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SMMT welcome Road to Zero Strategy but warn of infrastructure challenges

SMMT welcome Road to Zero Strategy but warn of infrastructure challenges

The Society of Motor Manufacturers and Traders (SMMT) has welcomed the government’s Road to Zero Strategy but warns that challenges around charging infrastructure need to be addressed if zero emission vehicles are to succeed.

It is a strong show of commitment by the UK automotive industry to the target of zero emission transport, and the sector will invest in the range of technologies and products to help achieve these goals.

However, the SMMT warn that barriers around infrastructure, supply chain and consumer acceptance all need to be tackled first.

Launched by the government, the Road to Zero Strategy will lead the way in zero emission technology, expanding green infrastructure and making as many as 70% of new car sales ultra low emission by 2030.

This, it is hoped, will encourage the uptake of zero emission cars, vans and trucks.

The SMMT has recognised the fact that the UK automotive industry has made great strides towards zero emission transport, investing billions in alternatively fuelled vehicles (AFVs), and although 80 models are already in the market, with even more to follow, the organisation believes that consumer confidence has to be addressed.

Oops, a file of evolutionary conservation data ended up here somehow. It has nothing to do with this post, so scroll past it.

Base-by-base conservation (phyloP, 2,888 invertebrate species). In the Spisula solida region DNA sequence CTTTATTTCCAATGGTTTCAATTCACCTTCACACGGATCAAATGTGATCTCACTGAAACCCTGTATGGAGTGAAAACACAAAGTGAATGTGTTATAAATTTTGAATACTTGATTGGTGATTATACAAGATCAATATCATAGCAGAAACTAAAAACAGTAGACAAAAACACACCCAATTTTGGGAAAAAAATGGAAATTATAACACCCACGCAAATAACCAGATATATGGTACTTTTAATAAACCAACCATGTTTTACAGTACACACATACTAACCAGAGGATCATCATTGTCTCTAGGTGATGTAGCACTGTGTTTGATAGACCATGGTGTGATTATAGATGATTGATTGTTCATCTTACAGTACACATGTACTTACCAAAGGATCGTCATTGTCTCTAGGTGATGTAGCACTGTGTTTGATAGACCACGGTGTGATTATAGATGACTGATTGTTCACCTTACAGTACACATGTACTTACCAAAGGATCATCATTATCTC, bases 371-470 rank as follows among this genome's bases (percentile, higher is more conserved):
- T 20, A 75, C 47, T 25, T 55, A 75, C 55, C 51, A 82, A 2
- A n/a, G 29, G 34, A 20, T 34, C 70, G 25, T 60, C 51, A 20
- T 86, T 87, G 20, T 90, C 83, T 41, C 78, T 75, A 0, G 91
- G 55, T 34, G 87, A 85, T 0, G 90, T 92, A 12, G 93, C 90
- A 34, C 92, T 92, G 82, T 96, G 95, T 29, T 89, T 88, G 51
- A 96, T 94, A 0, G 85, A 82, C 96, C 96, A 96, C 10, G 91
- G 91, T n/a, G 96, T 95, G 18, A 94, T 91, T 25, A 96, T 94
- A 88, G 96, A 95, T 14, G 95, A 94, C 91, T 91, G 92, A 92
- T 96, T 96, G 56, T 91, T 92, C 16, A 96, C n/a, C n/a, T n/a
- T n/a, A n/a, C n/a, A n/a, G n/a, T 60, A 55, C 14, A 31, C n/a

And although the Road to Zero Strategy recognises this, the SMMT believe consumer initiatives are important.

Regarding the infrastructure needed to introduce the volume of zero emission vehicles that the government wants to see implemented, more needs to be done.

It is striking that many parts of the country are increasing their electric charge points, but the SMMT believe the government’s approach has to be “strategically coordinated” in order to roll out the new charging and refuelling infrastructure.

This can only be done by involving all stakeholders with an interest in this, such as charge point providers, energy and fuel companies, distribution network operators and local authorities.

It is clear that there is significant appetite for these measures to be implemented into the automotive industry, but the SMMT has outlined the challenges that will present themselves.

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